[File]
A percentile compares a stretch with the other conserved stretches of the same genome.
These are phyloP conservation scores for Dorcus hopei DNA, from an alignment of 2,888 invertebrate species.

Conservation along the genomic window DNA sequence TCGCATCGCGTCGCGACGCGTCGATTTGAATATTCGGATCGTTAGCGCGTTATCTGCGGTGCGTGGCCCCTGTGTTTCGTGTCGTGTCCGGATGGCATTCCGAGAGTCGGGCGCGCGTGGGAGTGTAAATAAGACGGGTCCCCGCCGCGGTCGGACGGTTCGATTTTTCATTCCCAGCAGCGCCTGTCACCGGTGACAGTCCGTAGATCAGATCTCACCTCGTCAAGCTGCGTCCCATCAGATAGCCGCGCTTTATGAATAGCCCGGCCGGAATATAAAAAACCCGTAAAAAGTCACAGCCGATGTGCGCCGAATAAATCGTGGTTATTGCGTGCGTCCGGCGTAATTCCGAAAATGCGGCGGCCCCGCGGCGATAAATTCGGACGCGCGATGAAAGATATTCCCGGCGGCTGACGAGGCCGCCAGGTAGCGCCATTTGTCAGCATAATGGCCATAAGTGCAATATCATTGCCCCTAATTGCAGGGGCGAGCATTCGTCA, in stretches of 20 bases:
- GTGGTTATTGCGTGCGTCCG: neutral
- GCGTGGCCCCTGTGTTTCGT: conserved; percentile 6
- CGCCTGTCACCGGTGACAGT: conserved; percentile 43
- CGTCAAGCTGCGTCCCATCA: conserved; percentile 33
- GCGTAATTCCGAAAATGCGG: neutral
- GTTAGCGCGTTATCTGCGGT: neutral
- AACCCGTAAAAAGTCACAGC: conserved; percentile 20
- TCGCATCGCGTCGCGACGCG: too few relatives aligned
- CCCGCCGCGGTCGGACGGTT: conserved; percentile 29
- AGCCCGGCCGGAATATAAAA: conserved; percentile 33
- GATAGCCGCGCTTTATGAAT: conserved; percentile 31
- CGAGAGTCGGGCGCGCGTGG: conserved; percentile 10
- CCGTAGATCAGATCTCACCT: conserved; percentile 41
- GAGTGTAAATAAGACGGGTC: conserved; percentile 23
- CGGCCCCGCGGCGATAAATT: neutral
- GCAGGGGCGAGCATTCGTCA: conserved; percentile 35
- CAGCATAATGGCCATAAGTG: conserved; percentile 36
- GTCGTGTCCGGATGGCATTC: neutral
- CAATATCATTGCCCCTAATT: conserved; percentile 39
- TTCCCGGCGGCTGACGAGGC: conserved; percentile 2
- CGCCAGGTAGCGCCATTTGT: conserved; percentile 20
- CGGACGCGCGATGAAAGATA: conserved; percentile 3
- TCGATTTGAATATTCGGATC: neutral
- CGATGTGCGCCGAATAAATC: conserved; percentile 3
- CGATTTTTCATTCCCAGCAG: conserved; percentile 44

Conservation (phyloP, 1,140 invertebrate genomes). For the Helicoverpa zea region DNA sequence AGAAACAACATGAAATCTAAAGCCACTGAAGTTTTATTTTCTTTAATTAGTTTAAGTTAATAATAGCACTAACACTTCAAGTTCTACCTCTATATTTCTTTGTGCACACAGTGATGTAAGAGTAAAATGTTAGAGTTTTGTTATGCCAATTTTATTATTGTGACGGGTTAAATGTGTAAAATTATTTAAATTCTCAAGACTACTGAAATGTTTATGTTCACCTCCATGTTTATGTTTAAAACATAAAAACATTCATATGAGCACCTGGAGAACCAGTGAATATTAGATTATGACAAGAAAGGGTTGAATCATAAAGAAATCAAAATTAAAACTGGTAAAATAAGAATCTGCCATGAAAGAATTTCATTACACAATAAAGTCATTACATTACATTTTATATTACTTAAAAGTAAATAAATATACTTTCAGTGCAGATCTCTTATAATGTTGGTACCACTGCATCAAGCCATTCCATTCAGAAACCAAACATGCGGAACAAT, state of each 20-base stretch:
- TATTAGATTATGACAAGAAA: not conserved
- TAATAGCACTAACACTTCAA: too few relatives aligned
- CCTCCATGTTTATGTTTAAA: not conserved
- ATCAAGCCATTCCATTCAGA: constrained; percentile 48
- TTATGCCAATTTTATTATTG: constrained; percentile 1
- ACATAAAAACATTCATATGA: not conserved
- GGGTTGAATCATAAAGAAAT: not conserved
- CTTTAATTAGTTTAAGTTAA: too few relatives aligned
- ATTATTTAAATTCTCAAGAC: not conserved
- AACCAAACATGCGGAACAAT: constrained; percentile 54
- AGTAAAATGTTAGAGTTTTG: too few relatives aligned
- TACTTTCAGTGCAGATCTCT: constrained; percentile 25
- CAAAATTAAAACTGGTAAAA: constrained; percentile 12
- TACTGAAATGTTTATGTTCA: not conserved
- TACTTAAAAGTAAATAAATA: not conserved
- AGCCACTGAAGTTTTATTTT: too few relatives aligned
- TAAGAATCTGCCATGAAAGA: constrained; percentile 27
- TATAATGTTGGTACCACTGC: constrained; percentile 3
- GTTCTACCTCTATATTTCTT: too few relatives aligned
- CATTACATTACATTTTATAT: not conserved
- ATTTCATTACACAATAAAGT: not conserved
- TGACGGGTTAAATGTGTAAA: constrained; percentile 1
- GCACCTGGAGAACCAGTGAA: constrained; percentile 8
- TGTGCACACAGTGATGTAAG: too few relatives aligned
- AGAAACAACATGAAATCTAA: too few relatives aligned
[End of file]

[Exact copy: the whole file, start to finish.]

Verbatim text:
A percentile compares a stretch with the other conserved stretches of the same genome.
These are phyloP conservation scores for Dorcus hopei DNA, from an alignment of 2,888 invertebrate species.

Conservation along the genomic window DNA sequence TCGCATCGCGTCGCGACGCGTCGATTTGAATATTCGGATCGTTAGCGCGTTATCTGCGGTGCGTGGCCCCTGTGTTTCGTGTCGTGTCCGGATGGCATTCCGAGAGTCGGGCGCGCGTGGGAGTGTAAATAAGACGGGTCCCCGCCGCGGTCGGACGGTTCGATTTTTCATTCCCAGCAGCGCCTGTCACCGGTGACAGTCCGTAGATCAGATCTCACCTCGTCAAGCTGCGTCCCATCAGATAGCCGCGCTTTATGAATAGCCCGGCCGGAATATAAAAAACCCGTAAAAAGTCACAGCCGATGTGCGCCGAATAAATCGTGGTTATTGCGTGCGTCCGGCGTAATTCCGAAAATGCGGCGGCCCCGCGGCGATAAATTCGGACGCGCGATGAAAGATATTCCCGGCGGCTGACGAGGCCGCCAGGTAGCGCCATTTGTCAGCATAATGGCCATAAGTGCAATATCATTGCCCCTAATTGCAGGGGCGAGCATTCGTCA, in stretches of 20 bases:
- GTGGTTATTGCGTGCGTCCG: neutral
- GCGTGGCCCCTGTGTTTCGT: conserved; percentile 6
- CGCCTGTCACCGGTGACAGT: conserved; percentile 43
- CGTCAAGCTGCGTCCCATCA: conserved; percentile 33
- GCGTAATTCCGAAAATGCGG: neutral
- GTTAGCGCGTTATCTGCGGT: neutral
- AACCCGTAAAAAGTCACAGC: conserved; percentile 20
- TCGCATCGCGTCGCGACGCG: too few relatives aligned
- CCCGCCGCGGTCGGACGGTT: conserved; percentile 29
- AGCCCGGCCGGAATATAAAA: conserved; percentile 33
- GATAGCCGCGCTTTATGAAT: conserved; percentile 31
- CGAGAGTCGGGCGCGCGTGG: conserved; percentile 10
- CCGTAGATCAGATCTCACCT: conserved; percentile 41
- GAGTGTAAATAAGACGGGTC: conserved; percentile 23
- CGGCCCCGCGGCGATAAATT: neutral
- GCAGGGGCGAGCATTCGTCA: conserved; percentile 35
- CAGCATAATGGCCATAAGTG: conserved; percentile 36
- GTCGTGTCCGGATGGCATTC: neutral
- CAATATCATTGCCCCTAATT: conserved; percentile 39
- TTCCCGGCGGCTGACGAGGC: conserved; percentile 2
- CGCCAGGTAGCGCCATTTGT: conserved; percentile 20
- CGGACGCGCGATGAAAGATA: conserved; percentile 3
- TCGATTTGAATATTCGGATC: neutral
- CGATGTGCGCCGAATAAATC: conserved; percentile 3
- CGATTTTTCATTCCCAGCAG: conserved; percentile 44

Conservation (phyloP, 1,140 invertebrate genomes). For the Helicoverpa zea region DNA sequence AGAAACAACATGAAATCTAAAGCCACTGAAGTTTTATTTTCTTTAATTAGTTTAAGTTAATAATAGCACTAACACTTCAAGTTCTACCTCTATATTTCTTTGTGCACACAGTGATGTAAGAGTAAAATGTTAGAGTTTTGTTATGCCAATTTTATTATTGTGACGGGTTAAATGTGTAAAATTATTTAAATTCTCAAGACTACTGAAATGTTTATGTTCACCTCCATGTTTATGTTTAAAACATAAAAACATTCATATGAGCACCTGGAGAACCAGTGAATATTAGATTATGACAAGAAAGGGTTGAATCATAAAGAAATCAAAATTAAAACTGGTAAAATAAGAATCTGCCATGAAAGAATTTCATTACACAATAAAGTCATTACATTACATTTTATATTACTTAAAAGTAAATAAATATACTTTCAGTGCAGATCTCTTATAATGTTGGTACCACTGCATCAAGCCATTCCATTCAGAAACCAAACATGCGGAACAAT, state of each 20-base stretch:
- TATTAGATTATGACAAGAAA: not conserved
- TAATAGCACTAACACTTCAA: too few relatives aligned
- CCTCCATGTTTATGTTTAAA: not conserved
- ATCAAGCCATTCCATTCAGA: constrained; percentile 48
- TTATGCCAATTTTATTATTG: constrained; percentile 1
- ACATAAAAACATTCATATGA: not conserved
- GGGTTGAATCATAAAGAAAT: not conserved
- CTTTAATTAGTTTAAGTTAA: too few relatives aligned
- ATTATTTAAATTCTCAAGAC: not conserved
- AACCAAACATGCGGAACAAT: constrained; percentile 54
- AGTAAAATGTTAGAGTTTTG: too few relatives aligned
- TACTTTCAGTGCAGATCTCT: constrained; percentile 25
- CAAAATTAAAACTGGTAAAA: constrained; percentile 12
- TACTGAAATGTTTATGTTCA: not conserved
- TACTTAAAAGTAAATAAATA: not conserved
- AGCCACTGAAGTTTTATTTT: too few relatives aligned
- TAAGAATCTGCCATGAAAGA: constrained; percentile 27
- TATAATGTTGGTACCACTGC: constrained; percentile 3
- GTTCTACCTCTATATTTCTT: too few relatives aligned
- CATTACATTACATTTTATAT: not conserved
- ATTTCATTACACAATAAAGT: not conserved
- TGACGGGTTAAATGTGTAAA: constrained; percentile 1
- GCACCTGGAGAACCAGTGAA: constrained; percentile 8
- TGTGCACACAGTGATGTAAG: too few relatives aligned
- AGAAACAACATGAAATCTAA: too few relatives aligned